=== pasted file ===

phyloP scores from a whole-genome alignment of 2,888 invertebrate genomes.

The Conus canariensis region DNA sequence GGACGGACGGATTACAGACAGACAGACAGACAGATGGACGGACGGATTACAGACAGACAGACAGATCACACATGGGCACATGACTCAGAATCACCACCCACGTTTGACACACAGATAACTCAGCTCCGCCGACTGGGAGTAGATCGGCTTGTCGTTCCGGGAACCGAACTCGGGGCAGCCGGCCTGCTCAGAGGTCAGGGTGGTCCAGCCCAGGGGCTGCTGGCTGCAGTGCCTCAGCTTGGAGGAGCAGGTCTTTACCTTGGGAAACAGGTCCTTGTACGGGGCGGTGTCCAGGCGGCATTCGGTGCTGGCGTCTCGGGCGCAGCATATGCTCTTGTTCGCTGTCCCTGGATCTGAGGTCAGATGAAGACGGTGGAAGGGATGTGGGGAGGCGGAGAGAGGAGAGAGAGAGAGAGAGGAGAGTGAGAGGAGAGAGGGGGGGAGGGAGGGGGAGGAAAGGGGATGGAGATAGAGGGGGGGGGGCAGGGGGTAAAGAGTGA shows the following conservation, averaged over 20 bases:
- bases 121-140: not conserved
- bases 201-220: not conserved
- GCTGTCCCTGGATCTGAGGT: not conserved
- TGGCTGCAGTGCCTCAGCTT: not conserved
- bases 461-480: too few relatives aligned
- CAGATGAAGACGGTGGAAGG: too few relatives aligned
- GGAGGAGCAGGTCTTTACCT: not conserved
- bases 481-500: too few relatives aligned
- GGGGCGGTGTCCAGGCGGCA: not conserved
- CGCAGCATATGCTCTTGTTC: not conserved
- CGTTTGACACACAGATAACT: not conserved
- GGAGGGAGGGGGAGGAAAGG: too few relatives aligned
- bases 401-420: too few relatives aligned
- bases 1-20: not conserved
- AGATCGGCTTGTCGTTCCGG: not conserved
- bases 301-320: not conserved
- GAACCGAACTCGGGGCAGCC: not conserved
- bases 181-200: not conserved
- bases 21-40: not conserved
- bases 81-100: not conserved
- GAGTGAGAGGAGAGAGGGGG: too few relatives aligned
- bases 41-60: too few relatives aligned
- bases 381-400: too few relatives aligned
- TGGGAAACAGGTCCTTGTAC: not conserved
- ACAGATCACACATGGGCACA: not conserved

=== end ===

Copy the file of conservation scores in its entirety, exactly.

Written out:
phyloP scores from a whole-genome alignment of 2,888 invertebrate genomes.

The Conus canariensis region DNA sequence GGACGGACGGATTACAGACAGACAGACAGACAGATGGACGGACGGATTACAGACAGACAGACAGATCACACATGGGCACATGACTCAGAATCACCACCCACGTTTGACACACAGATAACTCAGCTCCGCCGACTGGGAGTAGATCGGCTTGTCGTTCCGGGAACCGAACTCGGGGCAGCCGGCCTGCTCAGAGGTCAGGGTGGTCCAGCCCAGGGGCTGCTGGCTGCAGTGCCTCAGCTTGGAGGAGCAGGTCTTTACCTTGGGAAACAGGTCCTTGTACGGGGCGGTGTCCAGGCGGCATTCGGTGCTGGCGTCTCGGGCGCAGCATATGCTCTTGTTCGCTGTCCCTGGATCTGAGGTCAGATGAAGACGGTGGAAGGGATGTGGGGAGGCGGAGAGAGGAGAGAGAGAGAGAGAGGAGAGTGAGAGGAGAGAGGGGGGGAGGGAGGGGGAGGAAAGGGGATGGAGATAGAGGGGGGGGGGCAGGGGGTAAAGAGTGA shows the following conservation, averaged over 20 bases:
- bases 121-140: not conserved
- bases 201-220: not conserved
- GCTGTCCCTGGATCTGAGGT: not conserved
- TGGCTGCAGTGCCTCAGCTT: not conserved
- bases 461-480: too few relatives aligned
- CAGATGAAGACGGTGGAAGG: too few relatives aligned
- GGAGGAGCAGGTCTTTACCT: not conserved
- bases 481-500: too few relatives aligned
- GGGGCGGTGTCCAGGCGGCA: not conserved
- CGCAGCATATGCTCTTGTTC: not conserved
- CGTTTGACACACAGATAACT: not conserved
- GGAGGGAGGGGGAGGAAAGG: too few relatives aligned
- bases 401-420: too few relatives aligned
- bases 1-20: not conserved
- AGATCGGCTTGTCGTTCCGG: not conserved
- bases 301-320: not conserved
- GAACCGAACTCGGGGCAGCC: not conserved
- bases 181-200: not conserved
- bases 21-40: not conserved
- bases 81-100: not conserved
- GAGTGAGAGGAGAGAGGGGG: too few relatives aligned
- bases 41-60: too few relatives aligned
- bases 381-400: too few relatives aligned
- TGGGAAACAGGTCCTTGTAC: not conserved
- ACAGATCACACATGGGCACA: not conserved